Science Fair Project Encyclopedia
Music theory and a set of systems for analyzing, classifying, and composing music and the elements of music. Narrowly it may be defined as the description in words of elements of music, and the interrelationship between the notation of music and performance practice. Broadly, theory may be considered any statement, belief, or conception of music (Boretz, 1995). The academic study of music is called musicology.
Music theory generally attempts to reduce the practice of composing and playing into rules and ideas. Generally, music theory works are both descriptive and prescriptive, that is they both attempt to define practice and to influence later practice. Thus, music theory generally lags behind practice in important ways, but also points towards future exploration and performance. Musicians study music theory in order to be able to understand the relationships that a composer or songwriter expects to be understood in the notation, and composers study music theory in order to be able to understand how to produce effects and to structure their own works. Composers may study music theory in order to guide their precompositional and compositional decisions. Broadly speaking music theory in the Western tradition focuses on harmony and counterpoint, and then uses these to explain large scale structure and the creation of melody.
Music theory describes how sounds, which travel in waves, are notated, and the relationship between what is sounded, or played, is perceived by listeners. The study of how humans interpret sound is called psychoacoustics. In music these waves are not usually measured by length (or wavelength) or period, but by frequency.
Every object has a resonant frequency which is determined by the object's composition. The different frequencies at which the sound producers of most instruments vibrate are given by the harmonic series. The resonators of musical instruments are designed to exploit these frequencies. Different instruments have different timbres because of variation in the size and shape of the instrument.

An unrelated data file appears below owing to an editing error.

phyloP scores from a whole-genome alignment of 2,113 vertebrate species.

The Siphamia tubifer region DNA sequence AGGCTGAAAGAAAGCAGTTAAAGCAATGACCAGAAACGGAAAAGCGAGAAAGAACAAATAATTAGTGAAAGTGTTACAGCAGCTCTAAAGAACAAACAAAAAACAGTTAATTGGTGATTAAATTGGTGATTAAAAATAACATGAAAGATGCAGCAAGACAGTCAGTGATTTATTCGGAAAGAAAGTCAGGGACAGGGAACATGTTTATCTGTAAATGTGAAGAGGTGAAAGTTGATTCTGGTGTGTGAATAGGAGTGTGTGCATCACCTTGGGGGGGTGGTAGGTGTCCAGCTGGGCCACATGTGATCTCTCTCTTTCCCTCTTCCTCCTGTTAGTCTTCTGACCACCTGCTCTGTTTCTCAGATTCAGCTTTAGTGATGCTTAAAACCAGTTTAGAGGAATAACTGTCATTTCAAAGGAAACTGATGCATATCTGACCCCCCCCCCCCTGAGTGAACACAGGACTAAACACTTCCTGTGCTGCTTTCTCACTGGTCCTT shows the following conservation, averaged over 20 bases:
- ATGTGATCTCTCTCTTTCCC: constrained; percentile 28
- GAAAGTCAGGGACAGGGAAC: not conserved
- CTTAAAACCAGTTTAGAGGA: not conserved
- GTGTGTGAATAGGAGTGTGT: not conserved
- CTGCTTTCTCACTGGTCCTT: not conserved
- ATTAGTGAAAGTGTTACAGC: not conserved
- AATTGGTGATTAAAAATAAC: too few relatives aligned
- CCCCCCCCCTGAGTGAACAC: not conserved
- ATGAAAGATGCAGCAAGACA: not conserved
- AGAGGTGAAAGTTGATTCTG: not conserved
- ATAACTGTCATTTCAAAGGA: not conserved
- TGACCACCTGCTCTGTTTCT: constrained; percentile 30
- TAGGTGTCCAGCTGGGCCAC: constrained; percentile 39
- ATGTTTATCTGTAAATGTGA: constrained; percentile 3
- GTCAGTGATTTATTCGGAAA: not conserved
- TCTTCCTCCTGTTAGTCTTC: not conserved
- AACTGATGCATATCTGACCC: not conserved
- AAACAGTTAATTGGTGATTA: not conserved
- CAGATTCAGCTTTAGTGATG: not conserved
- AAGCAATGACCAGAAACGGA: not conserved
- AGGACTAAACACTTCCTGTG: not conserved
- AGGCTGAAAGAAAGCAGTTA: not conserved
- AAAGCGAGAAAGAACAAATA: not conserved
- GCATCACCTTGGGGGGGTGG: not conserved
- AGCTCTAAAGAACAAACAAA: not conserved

Sounds can be classified into pitches, according to their frequencies or their relative distance from a reference pitch. Tuning is the process of assigning pitches to notes. The distance in pitch between two notes is called an interval. Notes, in turn, can be arranged into different scales and modes. The most common scales are the major and minor scales.
Rhythm is the arrangement of sounds in time. Metre divides time into regular intervals, called measures (or bars in British English). The time signature specifies how many beats are in a measure, and which kind of note lasts for one beat. Syncopated rhythms are rhythms in which normally unaccented beats are accented. Playing simultaneous rhythms in more than one time signature is called polyrhythm.
Melody combines notes and pitches with rhythm. In a piece of music, the melody is the most identifiable theme. Melodies will often imply certain scales. Counterpoint is the study of combining and layering more or less independent melodies.
Harmony happens when two or more notes sound at the same time, although an unaccompanied melody can still imply harmony. Melodies are often structured around sequences of chords, called chord progressions.
Music notation is the graphical representation of music. In standard notation, notes and rhythms are represented as symbols on the musical staff, along with directions indicating the key, tempo, dynamics, etc.
Source and further reading
- The Grove Dictionary of Music and Musicians is considered to be one of the best general reference sources about music.
- The AB guides, written by Eric Taylor, are published by the Associated Board of the Royal Schools of Music, famous for their graded music examinations.
- Boretz, Benjamin (1995) Meta-Variations: Studies in the Foundations of Musical Thought. Red Hook, New York: Open Space.
- Music Theory Online
- Computing in Musicology
- Journal of the Royal Musical Association
- NewMusicBox.org Theory Issue 48 - Vol.4, No.12, featuring an interview with Edward Cone
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